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Reading Starts at Birth

These five Early Literacy practices of reading, writing, singing, talking, and playing help children form the building blocks that will allow them to learn to read when they get to school. Children who enter kindergarten with a rich vocabulary, a knowledge of printed words and books, the ability to hear and play with the sounds in words, and a sense of imaginative play are more likely to read at grade level in elementary school, and to graduate from high school.

You can help your child get ready to read long before they're old enough for school by using the Early Literacy Practices at home every day - and Darien Library is here to help! Follow the Children's Library on Instagram @darienchildrenslibrary for Early Literacy Tips, book recommendations and other fun library related information.

The Early Literacies

Reading together is the most important thing you can do to prepare your child for eventual reading success. It’s never too early to start reading together, and the more fun your child has reading together the more likely they are to be an independent reader as they get older!

Try reading a variety of books, and remember it's okay to keep reading that old favorite over and over.


Miss Baily shares two different versions of The Rain is Falling Down.

Books To Encourage Reading

  1. Book! Book! Book! by Deborah Bruss
  2. The Book With No Pictures by B J Novak
  3. Read the Book, Lemmings! by Ame Dyckman
  4. The Library Book by Tom Chapin
  5. The Summer Nick Taught His Cats to Read by Curtis Manley
  6. Yoko Learns to Read by Rosemary Wells
  7. Reading Makes You Feel Good by Todd Parr
  8. How do Dinosaurs Learn to Read by Jane Yolen
  9. Wild About Books by Judy Sierra
  10. Open This Little Book by Jesse Klausmeier

Lalalalala! Not only does singing make you feel good, it also helps your child better understand words. Breaking down the syllables of the word make it easier for a young child to learn and say the word. Let’s see this in practice with the word banana:

I say banana and then I sing banana.


Miss Anna shares two different versions of Wind the Bobbin.

Books To Encourage Singing

  1. The Wheels on the Tuk Tuk by Kabir Sehgal
  2. Groovy Joe: Ice Cream and Dinosaurs by Eric Litwin
  3. Today is Monday by Eric Carle
  4. We are the Dinosaurs by Laurie Berkner
  5. There was a Tree by Rachel Isadora
  6. I Ain’t Gonna Paint No More! by Karen Beaumont
  7. Rappy the Raptor by Dan Gutman
  8. Kitchen Disco by Clare Foges

Talking with children helps them learn oral language, one of the most critical early literacy skills. Although all parents talk to their children, directional talk (Come here, wash your hands, put on your shoes) doesn't help build vocabulary - conversations do!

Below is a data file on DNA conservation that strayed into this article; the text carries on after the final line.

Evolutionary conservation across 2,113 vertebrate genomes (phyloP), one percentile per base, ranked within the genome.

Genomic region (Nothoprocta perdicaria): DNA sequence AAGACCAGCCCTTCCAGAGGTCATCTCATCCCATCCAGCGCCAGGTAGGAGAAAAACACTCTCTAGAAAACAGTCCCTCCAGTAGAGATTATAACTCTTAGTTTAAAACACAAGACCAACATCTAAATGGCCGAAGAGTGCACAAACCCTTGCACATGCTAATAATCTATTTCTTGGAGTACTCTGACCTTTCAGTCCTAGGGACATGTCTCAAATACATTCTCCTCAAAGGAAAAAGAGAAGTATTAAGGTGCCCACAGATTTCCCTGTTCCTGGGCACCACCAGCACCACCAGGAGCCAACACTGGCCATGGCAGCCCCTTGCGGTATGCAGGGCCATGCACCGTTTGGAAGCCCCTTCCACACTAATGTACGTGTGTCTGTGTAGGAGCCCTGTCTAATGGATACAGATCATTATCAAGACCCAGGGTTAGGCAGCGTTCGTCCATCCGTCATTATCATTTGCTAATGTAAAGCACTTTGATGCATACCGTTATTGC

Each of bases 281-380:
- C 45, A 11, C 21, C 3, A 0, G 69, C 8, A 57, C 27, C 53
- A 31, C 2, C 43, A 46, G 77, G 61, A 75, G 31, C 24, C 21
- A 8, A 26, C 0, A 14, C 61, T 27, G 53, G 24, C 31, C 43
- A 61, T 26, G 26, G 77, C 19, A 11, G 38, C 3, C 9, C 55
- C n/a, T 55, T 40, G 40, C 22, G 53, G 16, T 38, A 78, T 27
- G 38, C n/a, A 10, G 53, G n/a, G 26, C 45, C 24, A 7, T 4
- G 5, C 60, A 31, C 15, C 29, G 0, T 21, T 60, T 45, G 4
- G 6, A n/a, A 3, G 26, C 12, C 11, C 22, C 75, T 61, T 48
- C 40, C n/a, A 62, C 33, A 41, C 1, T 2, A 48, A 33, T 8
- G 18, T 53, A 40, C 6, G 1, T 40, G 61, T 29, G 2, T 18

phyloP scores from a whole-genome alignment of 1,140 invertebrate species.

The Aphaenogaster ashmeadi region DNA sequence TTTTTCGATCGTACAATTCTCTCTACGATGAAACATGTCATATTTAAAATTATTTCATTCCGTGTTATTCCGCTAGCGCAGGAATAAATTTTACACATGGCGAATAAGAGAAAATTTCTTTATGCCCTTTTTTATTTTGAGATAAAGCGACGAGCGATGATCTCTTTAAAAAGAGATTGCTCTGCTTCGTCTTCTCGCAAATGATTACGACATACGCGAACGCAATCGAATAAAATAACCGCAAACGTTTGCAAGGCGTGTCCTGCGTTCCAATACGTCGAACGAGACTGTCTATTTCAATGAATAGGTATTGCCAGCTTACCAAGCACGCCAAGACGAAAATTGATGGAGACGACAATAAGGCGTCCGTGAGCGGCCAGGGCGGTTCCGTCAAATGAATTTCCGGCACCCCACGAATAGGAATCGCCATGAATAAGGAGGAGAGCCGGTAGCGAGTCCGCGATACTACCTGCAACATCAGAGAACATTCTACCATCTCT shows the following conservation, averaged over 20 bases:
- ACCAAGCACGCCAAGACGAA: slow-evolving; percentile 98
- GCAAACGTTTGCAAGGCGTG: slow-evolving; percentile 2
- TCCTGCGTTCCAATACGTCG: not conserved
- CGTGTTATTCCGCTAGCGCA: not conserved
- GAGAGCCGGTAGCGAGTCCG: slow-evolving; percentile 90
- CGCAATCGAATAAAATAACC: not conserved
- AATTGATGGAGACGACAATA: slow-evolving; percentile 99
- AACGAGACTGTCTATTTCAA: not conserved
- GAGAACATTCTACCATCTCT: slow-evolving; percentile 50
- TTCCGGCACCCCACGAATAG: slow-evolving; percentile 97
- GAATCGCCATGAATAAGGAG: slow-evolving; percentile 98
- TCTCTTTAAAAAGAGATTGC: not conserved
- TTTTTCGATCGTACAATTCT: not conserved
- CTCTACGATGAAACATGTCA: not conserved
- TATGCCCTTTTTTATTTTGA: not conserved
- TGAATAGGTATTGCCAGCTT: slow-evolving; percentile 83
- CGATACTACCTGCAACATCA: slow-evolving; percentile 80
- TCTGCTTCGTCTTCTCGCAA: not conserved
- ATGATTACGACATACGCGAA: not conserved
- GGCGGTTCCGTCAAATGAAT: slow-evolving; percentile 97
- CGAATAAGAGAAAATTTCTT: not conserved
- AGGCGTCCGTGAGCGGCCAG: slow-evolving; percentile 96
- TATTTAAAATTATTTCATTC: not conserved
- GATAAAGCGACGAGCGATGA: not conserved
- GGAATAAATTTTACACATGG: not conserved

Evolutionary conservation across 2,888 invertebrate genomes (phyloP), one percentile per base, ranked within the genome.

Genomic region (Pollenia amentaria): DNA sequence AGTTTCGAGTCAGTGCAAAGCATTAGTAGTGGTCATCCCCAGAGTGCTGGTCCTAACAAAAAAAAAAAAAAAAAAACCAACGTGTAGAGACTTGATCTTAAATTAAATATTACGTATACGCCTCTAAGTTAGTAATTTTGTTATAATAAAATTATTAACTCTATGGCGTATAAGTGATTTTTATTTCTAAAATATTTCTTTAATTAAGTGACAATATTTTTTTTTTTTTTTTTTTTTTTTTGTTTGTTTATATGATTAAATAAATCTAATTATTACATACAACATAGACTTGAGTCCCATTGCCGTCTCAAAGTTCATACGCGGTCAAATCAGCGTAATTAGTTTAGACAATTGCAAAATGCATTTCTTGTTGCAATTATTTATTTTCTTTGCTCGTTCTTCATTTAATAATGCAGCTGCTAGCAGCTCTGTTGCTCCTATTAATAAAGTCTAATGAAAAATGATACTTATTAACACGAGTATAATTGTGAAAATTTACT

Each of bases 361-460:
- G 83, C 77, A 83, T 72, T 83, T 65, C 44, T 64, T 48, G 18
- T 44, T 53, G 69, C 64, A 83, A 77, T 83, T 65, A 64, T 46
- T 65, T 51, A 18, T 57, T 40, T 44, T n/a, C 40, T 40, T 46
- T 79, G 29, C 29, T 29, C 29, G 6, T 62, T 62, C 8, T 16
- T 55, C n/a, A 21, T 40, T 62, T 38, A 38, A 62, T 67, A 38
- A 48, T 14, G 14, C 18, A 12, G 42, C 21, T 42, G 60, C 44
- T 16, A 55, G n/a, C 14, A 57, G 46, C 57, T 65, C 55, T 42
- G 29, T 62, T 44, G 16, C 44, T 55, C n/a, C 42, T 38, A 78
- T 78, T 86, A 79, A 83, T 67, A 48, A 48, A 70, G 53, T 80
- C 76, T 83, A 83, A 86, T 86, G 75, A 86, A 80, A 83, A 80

Conversations help children express thoughts, learn what words mean, and gain new information about the world. Any place is a good place to talk to your child!


Kate shares two versions of a slow rhyme which is perfect for babies.

Books To Encourage Talking

  1. High Five by Adam Rubin
  2. My Crayons Talk by Patricia Hubbard
  3. Goldilocks and the Three Dinosaurs by Mo Willems
  4. Children Make Terrible Pets by Peter Brown
  5. A Hungry Lion; or, A Dwindling Assortment of Animals by Lucy Cummins
  6. Interrupting Chicken by David Ezra Stein
  7. No Bears! by Megan McKinlay
  8. Fancy Nancy by Jane O'Connor
  9. Amelia Bedelia by Peggy Parish
  10. Whoops! by Suzi Moore
  11. Be Quiet by Ryan T. Higgins
  12. Wordy Birdy by Tammi Sauer

Writing is an early literacy skill that ties in closely with reading. When children are given a crayon or pencil, they may scribble or draw a picture, which is the first step to telling a story. Just by writing, children are developing print awareness and learning the idea that pictures or words contain meaning.

Encourage narrative skills in your child by asking “What's happening in this picture?” when they draw something.


Miss Samantha shares two different versions of Patty Cake.

Books To Encourage Writing

  1. Little Plane Learns to Write by Stephen Savage
  2. Harold and the Purple Crayon by Crockett Johnson
  3. Dog Loves Drawing by Louise Yates
  4. A Squiggly Story by Andrew Larsen
  5. Bunny Cakes by Rosemary Wells
  6. Idea Jar by Adam Lehrhaupt
  7. Tulip and Rex Write a Story by Alyssa Satin Capucilli

Play is a fundamental building block of literacy, and playing with children is a great chance to communicate. Every opportunity for play is also an opportunity to use new words, and increase a child’s vocabulary.

This tyrannosaurus rex is hungry! What should it eat? The triceratops? Oh no, run away triceratops!


Miss Catherine shares two different ways to play Popcorn Kernels.

Books To Encourage Playing

  1. Crash! Boom! A Math Tale by Robie H. Harris
  2. Box by Min Flyte
  3. Tickle Monster by Josie Bissett
  4. Niño Wrestles the World by Yuyi Morales
  5. Unplugged by Steve Antony
  6. Run Wild by David Covell
  7. Bunny's Staycation by Lori Richmond

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